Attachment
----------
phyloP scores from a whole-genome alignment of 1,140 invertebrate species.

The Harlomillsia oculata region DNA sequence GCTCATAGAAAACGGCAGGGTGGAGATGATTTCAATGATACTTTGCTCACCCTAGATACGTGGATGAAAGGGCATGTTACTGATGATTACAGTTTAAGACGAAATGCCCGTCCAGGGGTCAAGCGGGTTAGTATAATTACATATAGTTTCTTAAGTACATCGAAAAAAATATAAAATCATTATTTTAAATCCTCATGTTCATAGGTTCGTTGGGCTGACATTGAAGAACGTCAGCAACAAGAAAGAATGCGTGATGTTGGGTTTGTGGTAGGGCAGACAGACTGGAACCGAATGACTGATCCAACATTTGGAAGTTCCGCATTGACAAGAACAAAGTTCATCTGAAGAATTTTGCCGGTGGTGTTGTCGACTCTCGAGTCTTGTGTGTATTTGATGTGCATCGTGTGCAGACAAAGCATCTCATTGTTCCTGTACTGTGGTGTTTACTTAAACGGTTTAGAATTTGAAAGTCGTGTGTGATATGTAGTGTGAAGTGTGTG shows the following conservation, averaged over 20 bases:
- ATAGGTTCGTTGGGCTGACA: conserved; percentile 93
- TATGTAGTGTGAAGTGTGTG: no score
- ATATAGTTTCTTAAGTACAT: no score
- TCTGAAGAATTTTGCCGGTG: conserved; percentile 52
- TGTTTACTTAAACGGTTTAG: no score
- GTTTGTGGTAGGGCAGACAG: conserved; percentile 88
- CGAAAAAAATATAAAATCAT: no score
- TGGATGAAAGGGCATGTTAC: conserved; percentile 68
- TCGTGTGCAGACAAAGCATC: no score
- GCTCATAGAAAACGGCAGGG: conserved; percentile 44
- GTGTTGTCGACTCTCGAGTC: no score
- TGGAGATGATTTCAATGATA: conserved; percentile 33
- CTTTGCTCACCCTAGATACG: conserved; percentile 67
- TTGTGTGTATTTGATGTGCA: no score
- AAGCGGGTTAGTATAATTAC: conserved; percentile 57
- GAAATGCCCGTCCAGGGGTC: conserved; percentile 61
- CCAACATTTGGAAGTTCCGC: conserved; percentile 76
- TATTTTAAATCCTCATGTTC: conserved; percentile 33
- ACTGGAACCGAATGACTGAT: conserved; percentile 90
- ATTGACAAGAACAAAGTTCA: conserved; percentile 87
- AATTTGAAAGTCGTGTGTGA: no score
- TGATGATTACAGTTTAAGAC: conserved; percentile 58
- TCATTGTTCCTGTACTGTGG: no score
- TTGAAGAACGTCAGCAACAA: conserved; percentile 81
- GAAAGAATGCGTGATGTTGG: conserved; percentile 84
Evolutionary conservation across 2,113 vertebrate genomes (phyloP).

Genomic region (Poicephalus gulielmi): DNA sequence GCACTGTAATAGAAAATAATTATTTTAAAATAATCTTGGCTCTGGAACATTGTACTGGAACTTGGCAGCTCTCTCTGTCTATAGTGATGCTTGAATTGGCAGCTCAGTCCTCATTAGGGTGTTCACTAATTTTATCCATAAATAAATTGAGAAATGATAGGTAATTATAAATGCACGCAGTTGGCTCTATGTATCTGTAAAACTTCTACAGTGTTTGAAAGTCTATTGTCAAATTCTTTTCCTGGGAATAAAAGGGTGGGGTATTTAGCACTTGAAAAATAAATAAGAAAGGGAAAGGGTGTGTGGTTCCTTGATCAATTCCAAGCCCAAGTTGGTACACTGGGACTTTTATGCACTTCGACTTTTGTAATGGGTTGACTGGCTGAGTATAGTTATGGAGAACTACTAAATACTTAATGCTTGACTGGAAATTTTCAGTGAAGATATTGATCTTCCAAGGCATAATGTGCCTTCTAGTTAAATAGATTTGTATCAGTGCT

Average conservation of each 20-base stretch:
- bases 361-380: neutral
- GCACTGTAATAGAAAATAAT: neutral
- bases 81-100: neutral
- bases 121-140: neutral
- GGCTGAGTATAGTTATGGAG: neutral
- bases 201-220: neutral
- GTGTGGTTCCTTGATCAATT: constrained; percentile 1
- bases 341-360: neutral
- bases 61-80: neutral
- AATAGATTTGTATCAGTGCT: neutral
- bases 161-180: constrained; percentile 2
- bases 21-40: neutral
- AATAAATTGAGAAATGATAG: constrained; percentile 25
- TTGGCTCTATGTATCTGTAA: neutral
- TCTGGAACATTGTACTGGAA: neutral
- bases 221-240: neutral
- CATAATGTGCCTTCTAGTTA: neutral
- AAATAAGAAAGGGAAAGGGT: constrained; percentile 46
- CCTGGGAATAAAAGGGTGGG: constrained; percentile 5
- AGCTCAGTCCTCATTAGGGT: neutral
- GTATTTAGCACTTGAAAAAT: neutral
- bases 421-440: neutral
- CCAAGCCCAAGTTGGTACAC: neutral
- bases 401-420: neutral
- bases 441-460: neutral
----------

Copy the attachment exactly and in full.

phyloP scores from a whole-genome alignment of 1,140 invertebrate species.

The Harlomillsia oculata region DNA sequence GCTCATAGAAAACGGCAGGGTGGAGATGATTTCAATGATACTTTGCTCACCCTAGATACGTGGATGAAAGGGCATGTTACTGATGATTACAGTTTAAGACGAAATGCCCGTCCAGGGGTCAAGCGGGTTAGTATAATTACATATAGTTTCTTAAGTACATCGAAAAAAATATAAAATCATTATTTTAAATCCTCATGTTCATAGGTTCGTTGGGCTGACATTGAAGAACGTCAGCAACAAGAAAGAATGCGTGATGTTGGGTTTGTGGTAGGGCAGACAGACTGGAACCGAATGACTGATCCAACATTTGGAAGTTCCGCATTGACAAGAACAAAGTTCATCTGAAGAATTTTGCCGGTGGTGTTGTCGACTCTCGAGTCTTGTGTGTATTTGATGTGCATCGTGTGCAGACAAAGCATCTCATTGTTCCTGTACTGTGGTGTTTACTTAAACGGTTTAGAATTTGAAAGTCGTGTGTGATATGTAGTGTGAAGTGTGTG shows the following conservation, averaged over 20 bases:
- ATAGGTTCGTTGGGCTGACA: conserved; percentile 93
- TATGTAGTGTGAAGTGTGTG: no score
- ATATAGTTTCTTAAGTACAT: no score
- TCTGAAGAATTTTGCCGGTG: conserved; percentile 52
- TGTTTACTTAAACGGTTTAG: no score
- GTTTGTGGTAGGGCAGACAG: conserved; percentile 88
- CGAAAAAAATATAAAATCAT: no score
- TGGATGAAAGGGCATGTTAC: conserved; percentile 68
- TCGTGTGCAGACAAAGCATC: no score
- GCTCATAGAAAACGGCAGGG: conserved; percentile 44
- GTGTTGTCGACTCTCGAGTC: no score
- TGGAGATGATTTCAATGATA: conserved; percentile 33
- CTTTGCTCACCCTAGATACG: conserved; percentile 67
- TTGTGTGTATTTGATGTGCA: no score
- AAGCGGGTTAGTATAATTAC: conserved; percentile 57
- GAAATGCCCGTCCAGGGGTC: conserved; percentile 61
- CCAACATTTGGAAGTTCCGC: conserved; percentile 76
- TATTTTAAATCCTCATGTTC: conserved; percentile 33
- ACTGGAACCGAATGACTGAT: conserved; percentile 90
- ATTGACAAGAACAAAGTTCA: conserved; percentile 87
- AATTTGAAAGTCGTGTGTGA: no score
- TGATGATTACAGTTTAAGAC: conserved; percentile 58
- TCATTGTTCCTGTACTGTGG: no score
- TTGAAGAACGTCAGCAACAA: conserved; percentile 81
- GAAAGAATGCGTGATGTTGG: conserved; percentile 84
Evolutionary conservation across 2,113 vertebrate genomes (phyloP).

Genomic region (Poicephalus gulielmi): DNA sequence GCACTGTAATAGAAAATAATTATTTTAAAATAATCTTGGCTCTGGAACATTGTACTGGAACTTGGCAGCTCTCTCTGTCTATAGTGATGCTTGAATTGGCAGCTCAGTCCTCATTAGGGTGTTCACTAATTTTATCCATAAATAAATTGAGAAATGATAGGTAATTATAAATGCACGCAGTTGGCTCTATGTATCTGTAAAACTTCTACAGTGTTTGAAAGTCTATTGTCAAATTCTTTTCCTGGGAATAAAAGGGTGGGGTATTTAGCACTTGAAAAATAAATAAGAAAGGGAAAGGGTGTGTGGTTCCTTGATCAATTCCAAGCCCAAGTTGGTACACTGGGACTTTTATGCACTTCGACTTTTGTAATGGGTTGACTGGCTGAGTATAGTTATGGAGAACTACTAAATACTTAATGCTTGACTGGAAATTTTCAGTGAAGATATTGATCTTCCAAGGCATAATGTGCCTTCTAGTTAAATAGATTTGTATCAGTGCT

Average conservation of each 20-base stretch:
- bases 361-380: neutral
- GCACTGTAATAGAAAATAAT: neutral
- bases 81-100: neutral
- bases 121-140: neutral
- GGCTGAGTATAGTTATGGAG: neutral
- bases 201-220: neutral
- GTGTGGTTCCTTGATCAATT: constrained; percentile 1
- bases 341-360: neutral
- bases 61-80: neutral
- AATAGATTTGTATCAGTGCT: neutral
- bases 161-180: constrained; percentile 2
- bases 21-40: neutral
- AATAAATTGAGAAATGATAG: constrained; percentile 25
- TTGGCTCTATGTATCTGTAA: neutral
- TCTGGAACATTGTACTGGAA: neutral
- bases 221-240: neutral
- CATAATGTGCCTTCTAGTTA: neutral
- AAATAAGAAAGGGAAAGGGT: constrained; percentile 46
- CCTGGGAATAAAAGGGTGGG: constrained; percentile 5
- AGCTCAGTCCTCATTAGGGT: neutral
- GTATTTAGCACTTGAAAAAT: neutral
- bases 421-440: neutral
- CCAAGCCCAAGTTGGTACAC: neutral
- bases 401-420: neutral
- bases 441-460: neutral